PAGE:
First turbine goes up at wind farm near Alcan

FAMILIES in part of Northumberland have got their first glimpse of what will soon be a major new wind farm near their former pit communities.

FAMILIES in part of Northumberland have got their first glimpse of what will soon be a major new wind farm near their former pit communities.

ScottishPower Renewables has completed the construction of the first of 13 massive turbines which will be built on land around the Rio Tinto Alcan aluminium complex at Lynemouth.

The milestone comes as a fierce debate continues over whether too many wind farms are being given the green light across Northumberland.

The 121.5 metre-high turbines being built at Lynemouth are intended to generate enough renewable energy to power almost 15,000 homes.

Work on the 26 megawatt wind farm started last October with the creation of the site infrastructure and access roads for the machinery and equipment.

Construction of the turbines began in July and the project is due for completion towards the end of this year – although it is on course to be producing electricity in November.

They will add 13 more imposing structures to a landscape and skyline which have been dominated for decades by Alcan’s giant industrial chimneys.

The turbines will be 40 metres taller than the eight chimneys at the aluminium smelter, which have been local landmarks since the 1970s. The ScottishPower wind farm was given the go-ahead by the Government in early 2009 following a lengthy planning wrangle, which culminated in a public inquiry.

The site spanned the boundary between the former Castle Morpeth and Wansbeck Council areas, so ScottishPower had to seek permission from both authorities. In 2007, Wansbeck approved the scheme, but Castle Morpeth councillors refused permission for the turbines planned in their area, leaving the project in limbo.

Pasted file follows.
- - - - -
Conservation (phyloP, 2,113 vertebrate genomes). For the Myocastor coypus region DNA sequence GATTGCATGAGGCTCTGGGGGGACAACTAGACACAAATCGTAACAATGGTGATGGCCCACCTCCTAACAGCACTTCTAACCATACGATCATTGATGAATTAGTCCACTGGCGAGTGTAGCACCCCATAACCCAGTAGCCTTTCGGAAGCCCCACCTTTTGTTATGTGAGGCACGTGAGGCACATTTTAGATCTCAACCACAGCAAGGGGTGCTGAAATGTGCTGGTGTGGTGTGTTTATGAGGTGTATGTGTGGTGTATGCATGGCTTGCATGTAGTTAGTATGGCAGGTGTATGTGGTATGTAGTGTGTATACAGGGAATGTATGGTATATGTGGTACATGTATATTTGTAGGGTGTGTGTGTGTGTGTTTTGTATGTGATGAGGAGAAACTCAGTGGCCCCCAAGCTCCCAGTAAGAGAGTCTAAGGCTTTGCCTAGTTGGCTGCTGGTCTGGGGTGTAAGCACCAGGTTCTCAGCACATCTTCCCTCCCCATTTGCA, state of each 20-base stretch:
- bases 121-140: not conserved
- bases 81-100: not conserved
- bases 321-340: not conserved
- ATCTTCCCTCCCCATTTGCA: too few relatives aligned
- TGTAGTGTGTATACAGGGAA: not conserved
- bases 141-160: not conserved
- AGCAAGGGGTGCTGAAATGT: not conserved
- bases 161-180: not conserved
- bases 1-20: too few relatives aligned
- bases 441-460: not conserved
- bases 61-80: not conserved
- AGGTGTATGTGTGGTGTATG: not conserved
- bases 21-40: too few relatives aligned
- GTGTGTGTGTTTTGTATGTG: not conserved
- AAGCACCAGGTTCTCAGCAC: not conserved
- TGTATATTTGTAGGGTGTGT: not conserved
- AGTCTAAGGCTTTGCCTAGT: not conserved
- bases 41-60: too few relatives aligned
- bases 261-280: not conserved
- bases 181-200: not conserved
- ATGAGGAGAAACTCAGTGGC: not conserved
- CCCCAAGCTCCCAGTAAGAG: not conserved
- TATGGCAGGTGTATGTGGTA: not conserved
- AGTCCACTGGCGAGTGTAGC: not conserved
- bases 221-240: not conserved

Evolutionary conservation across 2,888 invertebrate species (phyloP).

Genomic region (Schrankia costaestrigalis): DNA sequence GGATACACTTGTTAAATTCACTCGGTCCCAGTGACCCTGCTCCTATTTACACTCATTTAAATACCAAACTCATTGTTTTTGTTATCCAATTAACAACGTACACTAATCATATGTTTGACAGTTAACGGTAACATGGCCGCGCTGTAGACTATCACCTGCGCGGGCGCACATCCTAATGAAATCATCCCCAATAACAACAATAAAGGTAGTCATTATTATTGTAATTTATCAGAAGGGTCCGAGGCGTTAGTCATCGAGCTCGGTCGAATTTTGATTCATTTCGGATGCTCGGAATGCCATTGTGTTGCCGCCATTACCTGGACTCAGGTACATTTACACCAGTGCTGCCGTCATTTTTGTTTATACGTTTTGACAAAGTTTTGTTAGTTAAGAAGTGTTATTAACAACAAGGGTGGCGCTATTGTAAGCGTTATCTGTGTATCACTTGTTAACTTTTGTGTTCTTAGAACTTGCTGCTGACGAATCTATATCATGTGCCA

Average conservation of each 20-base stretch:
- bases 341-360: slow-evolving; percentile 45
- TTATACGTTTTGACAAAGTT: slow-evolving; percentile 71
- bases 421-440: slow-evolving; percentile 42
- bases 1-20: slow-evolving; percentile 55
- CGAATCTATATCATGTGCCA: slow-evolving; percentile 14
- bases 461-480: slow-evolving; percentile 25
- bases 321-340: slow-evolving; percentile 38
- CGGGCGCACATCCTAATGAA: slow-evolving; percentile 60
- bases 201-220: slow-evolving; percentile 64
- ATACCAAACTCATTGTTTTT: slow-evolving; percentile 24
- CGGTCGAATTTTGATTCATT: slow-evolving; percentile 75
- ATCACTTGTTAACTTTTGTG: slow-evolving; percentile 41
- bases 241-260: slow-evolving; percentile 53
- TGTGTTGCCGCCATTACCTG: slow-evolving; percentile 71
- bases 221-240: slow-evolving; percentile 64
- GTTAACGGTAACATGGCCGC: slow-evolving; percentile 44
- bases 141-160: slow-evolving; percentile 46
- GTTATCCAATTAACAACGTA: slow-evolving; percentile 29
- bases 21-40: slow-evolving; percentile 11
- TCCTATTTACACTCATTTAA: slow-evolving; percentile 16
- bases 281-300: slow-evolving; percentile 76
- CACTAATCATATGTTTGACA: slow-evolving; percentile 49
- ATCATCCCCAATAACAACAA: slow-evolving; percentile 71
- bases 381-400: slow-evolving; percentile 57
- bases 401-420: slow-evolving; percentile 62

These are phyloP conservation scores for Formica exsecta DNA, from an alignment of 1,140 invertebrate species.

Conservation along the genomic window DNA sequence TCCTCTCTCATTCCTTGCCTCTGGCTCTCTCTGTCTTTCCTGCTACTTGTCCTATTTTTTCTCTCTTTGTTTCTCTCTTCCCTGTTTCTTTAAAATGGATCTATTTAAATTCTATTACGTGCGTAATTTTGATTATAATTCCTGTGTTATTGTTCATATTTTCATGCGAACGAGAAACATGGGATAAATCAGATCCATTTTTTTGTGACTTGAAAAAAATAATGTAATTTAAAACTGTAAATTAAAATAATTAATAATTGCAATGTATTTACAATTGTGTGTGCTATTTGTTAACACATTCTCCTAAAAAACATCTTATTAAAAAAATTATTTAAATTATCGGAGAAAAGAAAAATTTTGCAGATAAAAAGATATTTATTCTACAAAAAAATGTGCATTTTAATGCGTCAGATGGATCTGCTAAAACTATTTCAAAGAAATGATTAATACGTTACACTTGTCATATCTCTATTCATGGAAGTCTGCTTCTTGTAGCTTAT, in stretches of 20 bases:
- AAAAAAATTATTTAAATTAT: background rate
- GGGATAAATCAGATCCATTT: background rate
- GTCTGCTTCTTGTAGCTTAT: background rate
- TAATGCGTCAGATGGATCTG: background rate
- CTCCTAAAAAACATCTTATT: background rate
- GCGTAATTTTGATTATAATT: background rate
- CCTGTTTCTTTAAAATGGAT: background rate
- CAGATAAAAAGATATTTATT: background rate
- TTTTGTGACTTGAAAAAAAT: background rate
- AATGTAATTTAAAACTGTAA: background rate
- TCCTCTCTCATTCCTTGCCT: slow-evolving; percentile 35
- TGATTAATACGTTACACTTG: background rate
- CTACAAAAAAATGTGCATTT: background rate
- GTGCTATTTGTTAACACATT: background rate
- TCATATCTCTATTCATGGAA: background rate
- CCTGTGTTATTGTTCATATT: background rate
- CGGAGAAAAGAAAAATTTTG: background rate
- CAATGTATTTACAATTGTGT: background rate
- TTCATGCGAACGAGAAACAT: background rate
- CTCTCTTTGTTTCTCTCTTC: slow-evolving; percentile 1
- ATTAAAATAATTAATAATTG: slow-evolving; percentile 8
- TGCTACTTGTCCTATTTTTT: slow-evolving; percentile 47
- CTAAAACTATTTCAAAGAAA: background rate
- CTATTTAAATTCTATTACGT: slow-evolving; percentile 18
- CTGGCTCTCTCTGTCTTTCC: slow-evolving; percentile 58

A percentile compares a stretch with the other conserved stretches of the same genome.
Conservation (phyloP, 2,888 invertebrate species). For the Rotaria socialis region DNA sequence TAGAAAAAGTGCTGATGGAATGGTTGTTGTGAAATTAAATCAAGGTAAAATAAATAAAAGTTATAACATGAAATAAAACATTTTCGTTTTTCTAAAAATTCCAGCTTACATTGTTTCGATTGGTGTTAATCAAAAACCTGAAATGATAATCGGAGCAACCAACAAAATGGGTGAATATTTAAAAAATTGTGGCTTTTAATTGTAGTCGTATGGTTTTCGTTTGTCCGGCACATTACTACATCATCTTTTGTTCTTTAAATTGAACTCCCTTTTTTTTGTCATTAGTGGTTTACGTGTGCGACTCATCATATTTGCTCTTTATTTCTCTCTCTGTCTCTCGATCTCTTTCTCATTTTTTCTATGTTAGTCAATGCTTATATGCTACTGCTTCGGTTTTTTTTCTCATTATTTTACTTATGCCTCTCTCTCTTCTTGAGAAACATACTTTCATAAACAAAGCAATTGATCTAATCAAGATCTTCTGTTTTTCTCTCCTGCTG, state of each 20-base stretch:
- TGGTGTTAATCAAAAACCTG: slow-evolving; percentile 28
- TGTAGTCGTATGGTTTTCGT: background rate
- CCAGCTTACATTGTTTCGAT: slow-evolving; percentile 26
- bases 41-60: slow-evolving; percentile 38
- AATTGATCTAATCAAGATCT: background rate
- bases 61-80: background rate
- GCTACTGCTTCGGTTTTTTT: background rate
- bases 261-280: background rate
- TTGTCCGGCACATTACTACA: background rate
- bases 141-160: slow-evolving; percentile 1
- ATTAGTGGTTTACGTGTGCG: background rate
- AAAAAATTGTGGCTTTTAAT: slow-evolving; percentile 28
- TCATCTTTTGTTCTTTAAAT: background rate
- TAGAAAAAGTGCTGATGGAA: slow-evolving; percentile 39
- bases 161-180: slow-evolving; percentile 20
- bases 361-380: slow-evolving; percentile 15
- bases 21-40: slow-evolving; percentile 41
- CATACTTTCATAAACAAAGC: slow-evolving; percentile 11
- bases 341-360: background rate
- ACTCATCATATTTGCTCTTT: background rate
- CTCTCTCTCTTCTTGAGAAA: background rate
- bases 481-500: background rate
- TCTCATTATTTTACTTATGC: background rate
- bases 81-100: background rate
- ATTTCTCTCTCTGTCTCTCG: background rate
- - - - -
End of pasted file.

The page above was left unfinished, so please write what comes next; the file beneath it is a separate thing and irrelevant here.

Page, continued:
Following an appeal and public inquiry, Government ministers backed the recommendation of planning inspector David Cullingford and granted approval. The 2009 decision sparked anger among people in the nearby villages of Ellington, Lynemouth and Cresswell, who opposed the wind farm on the grounds that it will hamper efforts to regenerate the former coal mining stronghold.

Yesterday former borough and parish councillor Arnold Baker, who lives in Cresswell and spoke against the scheme at the public inquiry, said: “I have seen the first of the turbines and it is very prominent and every bit as big as I thought it would be.

“As one of the elected community representatives at the time I was vehemently opposed to this development because I saw Lynemouth and Ellington as potential dumping grounds for schemes that would have been unacceptable elsewhere.

“Now that the first turbine has gone up I will watch the progress on the remainder with interest, and will be keen to hear the views of the community. It could be that people will just get accustomed to them. We need some community payback from this scheme, and I hope that whatever has been negotiated with the developer is satisfactory and will be put to good use.”

Kenny Peberdy, ScottishPower Renewables’ operations director, said: “Lynemouth wind farm is an important element of our wind development programme, and is a fantastic example of utilising the UK’s wind resources.”

 

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